We arrived late and tired to our accommodation up in the hills of Gubbio. We had just driven seven hours from Salzburg, Austria so were suitably grumpy and hungry – hangry, if you will. To make things worse our villa was located, unbeknownst to us, along seven kilometres of loose gravel track, something our heavily loaded Volkswagen Passat was not quite equipped to deal with.
We had no idea we would have such difficulty getting in and out and so hadn’t bought any supplies en-route. So we realised we would have to leave the beautiful villa in search of sustenance. When we eventually made it back down the track to Gubbio it was only to find that the shops were all ‘chiuso’ (closed).
I’m sure you can imagine the low-key levels of hysteria that we were experiencing at this point. Our first-world hunger was intensifying as we also drove past closed Pizzeria after closed Pizzeria.
All I can say is, what on earth did people do before google maps?? In the end, I whipped out my phone and we drove to the first restaurant that we could find, La Locanda del Cantiniere. We parked up as close as possible and had to walk through the old city entrance to where it was located just inside the old stone walls.
I burst in, hungry and flustered, and asked/pleaded in garbled Italian if they were still serving food. To which the lovely waitress smiled and replied ‘of course!’ before showing us through the curtained entrance to the cosy restaurant area.
We ordered a sumptuous, local Montefalco red wine, which the waitress was very knowledgeable about and served attentively.
Ravenous, we went straight in for mains. I had a delicious asparagus tortellini, the others went for the truffle and hare tagliatelle and all were very pleased.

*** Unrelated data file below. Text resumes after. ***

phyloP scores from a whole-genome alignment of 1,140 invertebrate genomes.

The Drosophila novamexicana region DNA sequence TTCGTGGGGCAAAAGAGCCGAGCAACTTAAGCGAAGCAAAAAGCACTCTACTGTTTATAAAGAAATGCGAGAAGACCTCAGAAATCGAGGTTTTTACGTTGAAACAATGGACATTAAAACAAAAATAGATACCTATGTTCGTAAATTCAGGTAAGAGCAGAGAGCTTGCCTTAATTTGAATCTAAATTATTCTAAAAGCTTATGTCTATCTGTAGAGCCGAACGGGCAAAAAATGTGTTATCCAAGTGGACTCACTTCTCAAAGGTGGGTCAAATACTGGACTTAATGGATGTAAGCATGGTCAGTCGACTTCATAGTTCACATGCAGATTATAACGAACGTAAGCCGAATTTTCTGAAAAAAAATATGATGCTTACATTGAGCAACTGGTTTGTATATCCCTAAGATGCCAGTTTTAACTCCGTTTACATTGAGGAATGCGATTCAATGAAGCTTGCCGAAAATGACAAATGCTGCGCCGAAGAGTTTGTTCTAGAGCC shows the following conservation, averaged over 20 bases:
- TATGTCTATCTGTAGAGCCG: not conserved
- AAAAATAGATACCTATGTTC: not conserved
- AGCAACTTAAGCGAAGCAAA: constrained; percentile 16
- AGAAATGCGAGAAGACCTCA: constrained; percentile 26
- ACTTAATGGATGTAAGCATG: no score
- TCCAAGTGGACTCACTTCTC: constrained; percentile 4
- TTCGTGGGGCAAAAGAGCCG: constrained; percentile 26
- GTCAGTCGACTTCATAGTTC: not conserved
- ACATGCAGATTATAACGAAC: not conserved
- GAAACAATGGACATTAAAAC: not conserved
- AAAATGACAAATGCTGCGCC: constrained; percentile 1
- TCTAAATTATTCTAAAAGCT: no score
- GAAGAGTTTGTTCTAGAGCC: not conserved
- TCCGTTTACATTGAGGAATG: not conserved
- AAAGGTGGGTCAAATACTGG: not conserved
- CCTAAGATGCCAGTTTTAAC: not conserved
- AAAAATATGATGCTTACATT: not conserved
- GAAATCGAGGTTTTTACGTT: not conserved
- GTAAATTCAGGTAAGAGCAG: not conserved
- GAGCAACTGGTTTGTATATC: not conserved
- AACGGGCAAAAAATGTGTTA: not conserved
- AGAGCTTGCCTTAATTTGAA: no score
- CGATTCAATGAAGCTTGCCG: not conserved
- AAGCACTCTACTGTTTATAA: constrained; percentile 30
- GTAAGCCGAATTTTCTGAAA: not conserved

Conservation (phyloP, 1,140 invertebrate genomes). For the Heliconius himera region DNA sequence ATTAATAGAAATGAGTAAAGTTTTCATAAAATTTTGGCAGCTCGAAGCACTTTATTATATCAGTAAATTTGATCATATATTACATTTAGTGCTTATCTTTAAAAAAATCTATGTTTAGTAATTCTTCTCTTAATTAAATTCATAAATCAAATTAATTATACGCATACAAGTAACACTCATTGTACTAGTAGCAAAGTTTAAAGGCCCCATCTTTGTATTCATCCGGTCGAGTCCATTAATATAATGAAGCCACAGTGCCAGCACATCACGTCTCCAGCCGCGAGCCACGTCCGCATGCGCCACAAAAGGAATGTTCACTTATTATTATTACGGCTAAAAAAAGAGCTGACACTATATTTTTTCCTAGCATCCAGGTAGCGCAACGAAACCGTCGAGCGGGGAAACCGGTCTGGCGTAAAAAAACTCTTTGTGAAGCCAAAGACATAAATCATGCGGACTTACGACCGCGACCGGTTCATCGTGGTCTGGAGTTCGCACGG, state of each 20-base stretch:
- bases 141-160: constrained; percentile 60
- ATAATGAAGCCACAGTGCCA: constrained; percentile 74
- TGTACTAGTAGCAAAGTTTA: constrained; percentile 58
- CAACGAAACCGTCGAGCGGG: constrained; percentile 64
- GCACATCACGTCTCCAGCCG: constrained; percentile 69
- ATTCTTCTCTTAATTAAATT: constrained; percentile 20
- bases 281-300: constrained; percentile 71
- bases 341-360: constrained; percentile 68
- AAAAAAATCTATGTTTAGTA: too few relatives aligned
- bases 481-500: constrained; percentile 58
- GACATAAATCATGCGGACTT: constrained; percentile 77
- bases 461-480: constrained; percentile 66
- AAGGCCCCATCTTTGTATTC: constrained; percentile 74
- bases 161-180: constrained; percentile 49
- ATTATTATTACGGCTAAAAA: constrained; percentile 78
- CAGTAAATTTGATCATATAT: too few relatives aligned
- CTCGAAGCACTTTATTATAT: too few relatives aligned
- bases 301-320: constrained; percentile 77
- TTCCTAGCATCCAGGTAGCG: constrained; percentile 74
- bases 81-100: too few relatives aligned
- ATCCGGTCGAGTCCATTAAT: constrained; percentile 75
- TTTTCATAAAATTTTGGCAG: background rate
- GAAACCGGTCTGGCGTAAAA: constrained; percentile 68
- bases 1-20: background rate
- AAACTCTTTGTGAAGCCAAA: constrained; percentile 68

What made the dining experience exceptional, was the complimentary selection of breads. The basket contained a whole host of freshly-baked offerings and included cocoa bread. Which I’d never tried before but was actually remarkably savoury and moreish.
Dessert was the real event, dark chocolate heaven. Which we washed down with some deliciously tart homemade limoncello.
Wine Tip: When you taste wine in a restaurant, you are actually testing the condition of the wine – not the quality. Wine can expire for a variety of reasons, and so it is important to smell the wine first because you really don’t want a mouthful of spoilt wine and it makes you look like you know what you’re doing, which is always a plus. If the wine is off or ‘corked’ you should be able to tell straight away, it will smell musty or a bit like wet cardboard or have turned brownish in colour. Remember! Contrary to popular thought – you can’t send a wine away just because you don’t like the taste!!
We stayed and chatted and finally relaxed after our long drive.
Candles that have burned down to the quick are always a sure sign of good wine and conversation. We left that night happy and full and ready for the rest of the Italian adventure.
It wasn’t until today when I sat to write this, that Trip Advisor informed me that La Locanda del Cantiniere was actually the best restaurant in the city!
Thank god for google maps, eh?
Also, here is an embarrassing tit-bit for anyone who has scrolled down this far. Whilst ordering from the super helpful waitress we had a bit of a language mix-up. But not her near-perfect English, no no it was my awful English that caused the hilarious problem! I tried to order something to which she apologised and told me ‘that is Finnish’ she then pointed out for me all the other items on the menu that were also ‘Finnish’. Which completely baffled me, I replied ‘Well, I’m sure that will be okay, I’ll still have it please’. To which she then told me again, more emphatically, that it was ‘Finnish’. This farce was allowed to go on for way too long before the penny finally dropped and I realised that she was actually telling me that those meals were, of course, ‘finished’ as in out of stock. Which was a relief for me, because my poor tired brain just couldn’t understand why this quaint Italian restaurant was serving Finnish cuisine and why I wasn’t allowed any.